Burnham is no stranger to sitting alone in a room and recording himself. As a teenager, he became famous for the YouTube viral videos he shot in the bedroom of his home in eastern Massachusetts. Announced as a comedic child prodigy and a kind of millennial fortune teller, he lived through the comment column from an early age, painfully attuned to what others thought of him and his work. “The reason people shit me is because I came from the internet and didn’t get enough criticism in the clubs,” he said during a round table discussion when he was twenty. “But the truth is, the older comics that say that read ten thousand internet commentaries and see if they don’t feel totally criticized.” Burnham had made three live specials by the age of twenty-six and was torn from a decade of whirling around “content” (a word he uses with significant frequency on “Inside”). As my colleague Michael Schulman in a. reported profileIn 2018, Burnham gave up the live performance after suffering regular panic attacks before going on stage. Instead, he focused his efforts on working behind the camera, directing specials by Chris Rock and Jerrod Carmichael, and making “Eighth class“, A film in which he tried to” emotionally take stock “of what it feels like to be plugged in all the time at a tender age. (He also turned to acting and appeared in Emerald Fennell’s “Promising young woman“As the love interest, the true nature of which is revealed by a resurfaced piece of old video footage.) On” Inside, “Burnham explains that he finally had his fear under control and planned to get out from behind his laptop and on stage sometime in 2020. “I thought: you know what? I should start performing again, ”he says. “I was hiding from the world and have to come back. And then . . . the funniest thing happened. “
“Inside” unfolds in two acts with a short “pause” in which Burnham slowly wipes his camera lens with a squeegee – one of the special’s many meta-references to his own careful creation. We also see cables tangled on the floor, footage of Burnham editing the footage we just saw, a montage of him putting on a costume and putting up cardboard backgrounds, a scene of himself re-records while singing because he is breathless wrong moment and monologues about the progress of the film, which he shoots while staring at his own reflection in the mirror. Those looks behind the curtain give the work an air of authenticity, but Burnham is quick to tell us we shouldn’t necessarily trust them. About half an hour into the special, he sings a jazzy song about unpaid interns and exploitative work (one of several short, disorganized riffs about life in late capitalism) and then makes a “reaction video” of his own performance praises. Then he films a reaction video to that reaction video, and so on, until it is so many layers deep that his reactions no longer sound true at all.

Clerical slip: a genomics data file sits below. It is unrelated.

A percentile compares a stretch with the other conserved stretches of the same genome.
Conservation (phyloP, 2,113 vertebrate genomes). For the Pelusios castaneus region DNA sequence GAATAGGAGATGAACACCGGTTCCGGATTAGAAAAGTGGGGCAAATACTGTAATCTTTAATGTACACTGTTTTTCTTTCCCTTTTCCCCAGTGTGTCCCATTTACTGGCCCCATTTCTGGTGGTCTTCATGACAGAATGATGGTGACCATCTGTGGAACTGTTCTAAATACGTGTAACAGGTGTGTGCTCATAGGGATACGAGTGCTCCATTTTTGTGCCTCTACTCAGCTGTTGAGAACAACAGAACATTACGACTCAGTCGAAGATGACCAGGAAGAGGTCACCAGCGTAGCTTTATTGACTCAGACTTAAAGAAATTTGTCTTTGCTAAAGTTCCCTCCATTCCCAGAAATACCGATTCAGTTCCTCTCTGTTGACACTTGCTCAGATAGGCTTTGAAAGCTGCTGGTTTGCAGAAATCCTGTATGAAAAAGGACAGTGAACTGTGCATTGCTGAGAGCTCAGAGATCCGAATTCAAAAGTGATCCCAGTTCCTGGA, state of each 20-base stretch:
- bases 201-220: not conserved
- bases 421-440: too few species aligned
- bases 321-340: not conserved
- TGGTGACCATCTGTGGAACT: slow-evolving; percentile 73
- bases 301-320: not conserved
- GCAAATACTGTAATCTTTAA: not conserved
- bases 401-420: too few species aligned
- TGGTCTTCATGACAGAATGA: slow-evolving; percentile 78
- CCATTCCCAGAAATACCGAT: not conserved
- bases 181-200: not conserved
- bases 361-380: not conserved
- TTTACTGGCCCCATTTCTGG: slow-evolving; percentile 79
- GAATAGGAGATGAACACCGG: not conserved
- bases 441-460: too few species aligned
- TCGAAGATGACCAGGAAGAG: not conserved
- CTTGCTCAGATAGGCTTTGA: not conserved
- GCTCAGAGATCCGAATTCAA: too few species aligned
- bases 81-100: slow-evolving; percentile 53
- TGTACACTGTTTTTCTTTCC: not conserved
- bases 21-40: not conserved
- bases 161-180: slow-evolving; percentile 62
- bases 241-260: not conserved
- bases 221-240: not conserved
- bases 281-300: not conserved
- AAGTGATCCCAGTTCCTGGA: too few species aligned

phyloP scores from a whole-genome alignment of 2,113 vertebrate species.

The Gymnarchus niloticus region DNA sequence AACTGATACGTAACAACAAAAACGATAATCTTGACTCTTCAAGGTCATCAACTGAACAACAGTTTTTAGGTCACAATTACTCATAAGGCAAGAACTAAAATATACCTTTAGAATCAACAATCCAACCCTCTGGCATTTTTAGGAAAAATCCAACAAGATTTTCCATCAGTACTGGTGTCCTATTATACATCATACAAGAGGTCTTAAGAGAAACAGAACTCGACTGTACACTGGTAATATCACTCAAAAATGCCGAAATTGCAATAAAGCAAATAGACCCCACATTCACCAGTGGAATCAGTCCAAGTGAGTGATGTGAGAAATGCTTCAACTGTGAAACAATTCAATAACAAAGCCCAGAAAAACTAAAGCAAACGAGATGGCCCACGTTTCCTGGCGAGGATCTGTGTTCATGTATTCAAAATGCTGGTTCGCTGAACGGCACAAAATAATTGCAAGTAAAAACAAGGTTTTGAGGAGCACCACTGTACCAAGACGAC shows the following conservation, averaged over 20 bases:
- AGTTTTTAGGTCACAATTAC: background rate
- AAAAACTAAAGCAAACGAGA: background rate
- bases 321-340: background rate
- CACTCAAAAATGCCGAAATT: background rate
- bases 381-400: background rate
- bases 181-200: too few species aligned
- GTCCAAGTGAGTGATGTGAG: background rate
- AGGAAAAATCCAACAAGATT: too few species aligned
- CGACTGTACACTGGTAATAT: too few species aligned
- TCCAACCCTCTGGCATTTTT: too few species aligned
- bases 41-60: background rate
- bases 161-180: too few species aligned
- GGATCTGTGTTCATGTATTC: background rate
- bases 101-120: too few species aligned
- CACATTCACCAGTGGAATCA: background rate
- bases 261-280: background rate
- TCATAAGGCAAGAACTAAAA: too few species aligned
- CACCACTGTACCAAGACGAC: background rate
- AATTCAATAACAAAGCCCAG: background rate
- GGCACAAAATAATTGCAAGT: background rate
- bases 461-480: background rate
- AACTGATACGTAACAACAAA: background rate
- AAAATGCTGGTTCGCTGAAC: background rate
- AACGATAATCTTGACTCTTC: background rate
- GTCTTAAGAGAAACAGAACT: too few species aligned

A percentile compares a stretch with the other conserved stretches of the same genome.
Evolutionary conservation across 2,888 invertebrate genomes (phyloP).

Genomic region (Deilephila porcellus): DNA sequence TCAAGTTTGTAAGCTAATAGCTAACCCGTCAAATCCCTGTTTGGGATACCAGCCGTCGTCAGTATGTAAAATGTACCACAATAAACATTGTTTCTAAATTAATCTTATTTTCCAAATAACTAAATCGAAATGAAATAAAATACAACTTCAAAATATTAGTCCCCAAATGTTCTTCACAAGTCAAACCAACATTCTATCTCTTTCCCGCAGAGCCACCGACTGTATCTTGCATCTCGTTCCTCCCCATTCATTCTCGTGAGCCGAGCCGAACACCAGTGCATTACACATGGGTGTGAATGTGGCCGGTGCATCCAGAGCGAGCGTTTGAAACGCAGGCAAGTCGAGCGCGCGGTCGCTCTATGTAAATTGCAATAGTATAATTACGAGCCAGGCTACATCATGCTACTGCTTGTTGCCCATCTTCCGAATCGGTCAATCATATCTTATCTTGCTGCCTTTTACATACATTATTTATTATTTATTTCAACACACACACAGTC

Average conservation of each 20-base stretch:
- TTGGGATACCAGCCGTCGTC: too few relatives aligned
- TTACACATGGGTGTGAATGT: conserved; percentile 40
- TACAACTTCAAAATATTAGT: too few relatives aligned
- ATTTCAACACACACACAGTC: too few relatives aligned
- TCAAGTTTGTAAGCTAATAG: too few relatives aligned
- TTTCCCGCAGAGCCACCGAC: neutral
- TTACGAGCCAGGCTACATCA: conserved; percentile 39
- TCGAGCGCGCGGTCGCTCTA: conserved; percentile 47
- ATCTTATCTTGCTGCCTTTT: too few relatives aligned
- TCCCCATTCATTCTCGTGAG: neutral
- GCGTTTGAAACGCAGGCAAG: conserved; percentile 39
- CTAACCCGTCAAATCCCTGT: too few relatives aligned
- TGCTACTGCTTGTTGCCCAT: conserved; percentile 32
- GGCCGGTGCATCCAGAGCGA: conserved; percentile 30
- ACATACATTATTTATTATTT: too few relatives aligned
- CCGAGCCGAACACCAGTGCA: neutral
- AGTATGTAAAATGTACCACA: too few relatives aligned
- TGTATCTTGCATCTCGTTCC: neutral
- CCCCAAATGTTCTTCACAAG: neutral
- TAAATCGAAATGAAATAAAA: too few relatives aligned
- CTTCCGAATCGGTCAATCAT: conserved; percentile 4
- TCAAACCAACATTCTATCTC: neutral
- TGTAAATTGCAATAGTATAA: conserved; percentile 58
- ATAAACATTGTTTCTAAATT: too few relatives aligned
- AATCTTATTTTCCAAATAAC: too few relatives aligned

As the special progresses, things get sadder and stranger. Burnham’s hair and beard grow longer and he looks more and more stranded at sea. At some point during the filming, he turned thirty and celebrated by ticking a clock until midnight and then playing a pop song about existential panic in his underwear. Worried about finishing work on the special, he tells the camera, “That means I don’t have to work on it anymore, and that means that I just have to live my life.” At some point he starts crying and knocks over his lighting equipment. Now the web is always there and mocks him. In one of his best numbers, “Welcome to the Internet”, he wears round glasses reminiscent of carnival and appears in front of a planetarium projection. “Could I interest you in everything all the time? ”He sings.
In the early days of the pandemic, there was much talk on Twitter about Shakespeare writing “King Lear” during the plague; Would isolation give us all the time to complete our own masterpieces? On the other hand, wasn’t it hard enough to stay sane without expecting big things from us at such a fearful, overwhelming time? “Inside” is about feeling headstrong and alone, but it’s also a record of a pandemic year in which extreme, electrifying efforts were made to create something. For each shot, Burnham constructs tableaus with creative lighting techniques born out of isolated necessity: a disco ball lit by a headlamp, a phone screen as a chaser, a white wall cleverly turned into a green screen. But my favorite scene towards the end is a quieter one, in which Burnham performs an acoustic song in front of a projection of aspen trees, which is only lit by candlelight (an allusion to Tick tock‘s “cottagecore” aesthetic, another visual joke). He spits out a list of terms – “‘Carpool Karaoke, Steve Aoki, Logan Paul / A souvenir shop at the shooting range, a mass shooting in the mall”- that doesn’t make any sense together, other than when you have an online brain, they do. “There it is again, that weird feeling,” he hums. At the end of the special, he briefly finds a way out of his room into the sun – but freedom also turns out to be a ruse. As we emerge from a long year of solitude, many of us negotiate a version of the same internal conflict that torments Burnham. Is it more frightening to “never go outside again” as he sings in his last song, or to give up our mediated inner workings for a riskier kind of exposure?